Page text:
RICHMOND, Va. — Virginia is defending the multistate plan to restore the environmentally battered Chesapeake Bay, arguing in a court filing that the state’s interest in the nation’s largest estuary is “incalculably great.”
Attorney General Mark R. Herring announced Thursday that the state has filed a friend-of-the court brief in support of the plan, which aims to restore the bay after decades of neglect and broken promises.
The filing is in the 3rd U.S. Circuit of Appeals in Philadelphia, which is considering an appeal by farm industry groups of a ruling upholding the plan. They have been joined by attorneys general from 21 states in a suit that questions the Environmental Protection Agency’s authority to implement the plan.
American Farm Bureau President Bob Stallman has called the pollution limits “a remarkable power grab” by the EPA.
Dismissing that claim, Herring cited the bay’s economic and environmental importance in defense of the plan.
“When the most promising plan to protect and restore the bay comes under attack, I am going to stand up for the health of Virginia families, for Virginia’s economic interests, for Virginia’s efforts to restore the Chesapeake Bay,” Herring said in prepared remarks at a news conference at Fort Monroe, a historic former Army base at the southern end of the bay.
The EPA is leading the six-state effort to restore the bay by 2025. The multibillion-dollar effort comprises Virginia, Maryland, West Virginia, Delaware, Pennsylvania, New York and the District of Columbia.
The federal government took the lead on the cleanup after the states within the bay’s vast watershed failed to act on promises to restore the bay. Seventeen million people live within the watershed.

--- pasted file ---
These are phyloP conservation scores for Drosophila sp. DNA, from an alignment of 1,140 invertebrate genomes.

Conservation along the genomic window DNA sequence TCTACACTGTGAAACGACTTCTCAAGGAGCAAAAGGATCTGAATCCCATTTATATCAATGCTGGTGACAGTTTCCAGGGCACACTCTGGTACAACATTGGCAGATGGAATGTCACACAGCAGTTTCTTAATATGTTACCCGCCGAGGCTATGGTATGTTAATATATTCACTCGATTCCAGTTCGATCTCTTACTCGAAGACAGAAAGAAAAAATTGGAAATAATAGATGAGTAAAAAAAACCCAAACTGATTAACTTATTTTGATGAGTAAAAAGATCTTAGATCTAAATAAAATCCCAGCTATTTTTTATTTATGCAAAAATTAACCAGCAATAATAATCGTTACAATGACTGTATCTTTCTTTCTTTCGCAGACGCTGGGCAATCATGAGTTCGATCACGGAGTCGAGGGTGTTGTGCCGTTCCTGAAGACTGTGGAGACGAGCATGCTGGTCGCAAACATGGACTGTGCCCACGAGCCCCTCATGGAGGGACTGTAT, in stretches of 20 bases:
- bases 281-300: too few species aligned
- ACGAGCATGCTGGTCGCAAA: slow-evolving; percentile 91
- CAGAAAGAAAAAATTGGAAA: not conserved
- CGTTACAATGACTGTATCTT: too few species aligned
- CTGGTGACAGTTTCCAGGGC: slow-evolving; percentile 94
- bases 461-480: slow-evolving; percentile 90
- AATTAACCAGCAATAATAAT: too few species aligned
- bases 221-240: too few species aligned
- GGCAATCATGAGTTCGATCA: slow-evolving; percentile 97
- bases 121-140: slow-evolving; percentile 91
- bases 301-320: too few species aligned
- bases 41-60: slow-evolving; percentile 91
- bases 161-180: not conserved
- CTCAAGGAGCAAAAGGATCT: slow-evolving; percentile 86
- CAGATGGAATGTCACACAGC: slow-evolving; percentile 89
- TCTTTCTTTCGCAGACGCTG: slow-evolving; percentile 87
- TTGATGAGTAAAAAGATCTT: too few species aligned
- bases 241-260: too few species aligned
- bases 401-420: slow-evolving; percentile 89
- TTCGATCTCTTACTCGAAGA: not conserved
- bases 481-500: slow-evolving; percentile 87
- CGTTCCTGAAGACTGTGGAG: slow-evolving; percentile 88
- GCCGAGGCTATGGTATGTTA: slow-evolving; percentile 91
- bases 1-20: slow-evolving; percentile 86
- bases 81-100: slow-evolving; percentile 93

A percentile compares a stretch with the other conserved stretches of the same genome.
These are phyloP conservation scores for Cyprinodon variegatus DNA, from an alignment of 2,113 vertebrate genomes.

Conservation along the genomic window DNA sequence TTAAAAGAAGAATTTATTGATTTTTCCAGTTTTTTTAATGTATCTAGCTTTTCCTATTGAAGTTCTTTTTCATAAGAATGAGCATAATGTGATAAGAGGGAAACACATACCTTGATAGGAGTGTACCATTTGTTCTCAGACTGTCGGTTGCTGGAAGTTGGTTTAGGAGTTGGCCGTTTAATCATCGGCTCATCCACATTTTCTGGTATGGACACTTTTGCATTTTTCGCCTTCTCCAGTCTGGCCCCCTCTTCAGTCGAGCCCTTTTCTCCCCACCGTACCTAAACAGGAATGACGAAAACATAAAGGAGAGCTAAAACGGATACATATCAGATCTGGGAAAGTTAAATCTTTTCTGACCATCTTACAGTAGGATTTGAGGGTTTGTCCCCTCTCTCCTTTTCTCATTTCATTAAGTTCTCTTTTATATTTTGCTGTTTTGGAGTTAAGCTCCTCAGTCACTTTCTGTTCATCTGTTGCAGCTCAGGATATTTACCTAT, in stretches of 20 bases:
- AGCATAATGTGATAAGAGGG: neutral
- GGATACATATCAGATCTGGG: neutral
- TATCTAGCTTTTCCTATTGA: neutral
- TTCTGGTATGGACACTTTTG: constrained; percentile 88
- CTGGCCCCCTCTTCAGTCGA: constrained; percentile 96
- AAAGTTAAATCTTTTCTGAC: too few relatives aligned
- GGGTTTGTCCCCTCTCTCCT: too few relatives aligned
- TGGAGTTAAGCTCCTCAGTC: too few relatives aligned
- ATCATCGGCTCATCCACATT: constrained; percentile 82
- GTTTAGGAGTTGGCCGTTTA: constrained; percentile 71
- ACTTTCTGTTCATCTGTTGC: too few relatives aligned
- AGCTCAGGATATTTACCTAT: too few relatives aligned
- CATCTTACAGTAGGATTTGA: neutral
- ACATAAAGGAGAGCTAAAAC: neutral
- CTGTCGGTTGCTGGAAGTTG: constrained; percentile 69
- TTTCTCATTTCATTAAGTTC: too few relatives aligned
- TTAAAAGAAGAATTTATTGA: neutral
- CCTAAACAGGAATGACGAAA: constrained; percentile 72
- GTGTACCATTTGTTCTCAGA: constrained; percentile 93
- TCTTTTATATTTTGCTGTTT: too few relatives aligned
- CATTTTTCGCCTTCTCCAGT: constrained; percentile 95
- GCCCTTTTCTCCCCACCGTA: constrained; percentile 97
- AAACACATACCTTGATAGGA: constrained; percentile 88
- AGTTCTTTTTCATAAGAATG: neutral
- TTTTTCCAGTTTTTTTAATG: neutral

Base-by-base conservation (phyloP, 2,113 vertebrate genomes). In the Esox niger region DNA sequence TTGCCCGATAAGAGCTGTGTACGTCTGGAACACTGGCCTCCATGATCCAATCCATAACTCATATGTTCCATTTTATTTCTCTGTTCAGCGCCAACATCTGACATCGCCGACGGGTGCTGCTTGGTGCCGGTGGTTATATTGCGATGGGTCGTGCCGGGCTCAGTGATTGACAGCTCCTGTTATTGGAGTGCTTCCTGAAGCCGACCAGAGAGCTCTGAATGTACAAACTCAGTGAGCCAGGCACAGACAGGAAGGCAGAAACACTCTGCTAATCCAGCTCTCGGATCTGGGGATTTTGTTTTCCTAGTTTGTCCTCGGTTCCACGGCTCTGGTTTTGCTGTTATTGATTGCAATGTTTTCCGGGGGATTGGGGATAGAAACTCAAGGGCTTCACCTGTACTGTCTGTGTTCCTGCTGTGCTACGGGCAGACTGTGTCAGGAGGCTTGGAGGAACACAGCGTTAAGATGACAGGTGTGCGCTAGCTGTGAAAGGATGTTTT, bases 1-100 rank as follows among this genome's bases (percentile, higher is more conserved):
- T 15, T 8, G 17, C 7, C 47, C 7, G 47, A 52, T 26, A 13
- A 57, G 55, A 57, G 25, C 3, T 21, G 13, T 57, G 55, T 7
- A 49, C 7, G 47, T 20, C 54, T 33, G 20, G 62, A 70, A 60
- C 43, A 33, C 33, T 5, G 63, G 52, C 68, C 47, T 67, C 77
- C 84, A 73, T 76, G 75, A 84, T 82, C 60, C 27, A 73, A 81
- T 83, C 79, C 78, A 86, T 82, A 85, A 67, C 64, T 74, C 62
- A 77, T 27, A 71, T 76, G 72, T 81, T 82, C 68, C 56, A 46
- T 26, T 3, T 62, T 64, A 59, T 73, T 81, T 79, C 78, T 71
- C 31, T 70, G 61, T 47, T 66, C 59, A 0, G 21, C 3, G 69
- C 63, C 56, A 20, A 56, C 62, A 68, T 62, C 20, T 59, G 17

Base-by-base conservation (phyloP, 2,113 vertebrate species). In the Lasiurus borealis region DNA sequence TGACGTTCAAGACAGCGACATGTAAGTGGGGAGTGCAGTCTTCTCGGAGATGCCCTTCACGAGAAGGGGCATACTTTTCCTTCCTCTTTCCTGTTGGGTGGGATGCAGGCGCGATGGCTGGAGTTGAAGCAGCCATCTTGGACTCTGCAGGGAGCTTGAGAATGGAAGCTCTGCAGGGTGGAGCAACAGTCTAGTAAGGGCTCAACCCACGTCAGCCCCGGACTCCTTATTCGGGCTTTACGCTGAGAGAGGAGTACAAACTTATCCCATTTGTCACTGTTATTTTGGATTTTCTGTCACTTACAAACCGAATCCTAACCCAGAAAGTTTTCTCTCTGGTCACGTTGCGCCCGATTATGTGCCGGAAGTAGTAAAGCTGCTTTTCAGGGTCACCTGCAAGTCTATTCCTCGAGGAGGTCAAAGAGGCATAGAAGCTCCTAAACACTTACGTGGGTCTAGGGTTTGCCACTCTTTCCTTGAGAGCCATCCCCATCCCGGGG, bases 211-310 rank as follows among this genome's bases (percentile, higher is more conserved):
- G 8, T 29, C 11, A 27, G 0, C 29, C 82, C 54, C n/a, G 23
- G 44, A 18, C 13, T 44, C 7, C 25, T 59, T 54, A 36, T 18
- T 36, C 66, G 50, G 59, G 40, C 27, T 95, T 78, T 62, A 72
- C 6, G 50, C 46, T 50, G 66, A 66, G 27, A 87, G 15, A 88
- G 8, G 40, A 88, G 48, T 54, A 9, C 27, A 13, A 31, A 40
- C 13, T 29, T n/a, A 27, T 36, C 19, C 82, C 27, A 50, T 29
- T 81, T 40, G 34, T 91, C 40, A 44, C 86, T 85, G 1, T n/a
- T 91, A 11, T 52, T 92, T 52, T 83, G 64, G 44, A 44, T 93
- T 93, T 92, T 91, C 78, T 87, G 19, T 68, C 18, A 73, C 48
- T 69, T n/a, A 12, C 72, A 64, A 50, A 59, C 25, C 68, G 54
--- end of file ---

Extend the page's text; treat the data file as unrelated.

Pollution in the bay has created “dead zones” where nothing lives and has taken a toll on marine life such as the bay’s signature blue crab.
The restoration plan seeks to limit farm and commercial development runoff that fouls rivers and streams feeding the bay, among other measures. Farm groups have long complained the plan shifts too much of the burden on agricultural operations.
In the lower court decision under appeal, a judge ruled that the EPA was within its authority to work with the states and the District of Columbia to establish and enforce standards to reduce nitrogen, phosphorus and sediment that drain into the bay. Those pollutants have clouded the bay’s waters, snuffing critical sea grasses.
Virginia’s filing was applauded by the Chesapeake Bay Foundation, which has been the leading advocate of cleaning up the bay.
“The commonwealth and her citizens clearly have much to gain from a healthy Chesapeake Bay, and much to lose should bay restoration be thwarted,” Foundation President William C. Baker said in a statement.
In its brief, Virginia argued that the bay supports industries and thousands of jobs, and is a recreational resource for fishing, boating and swimming.
“In short, Virginia’s interests in the Chesapeake Bay are incalculably great,” the brief states.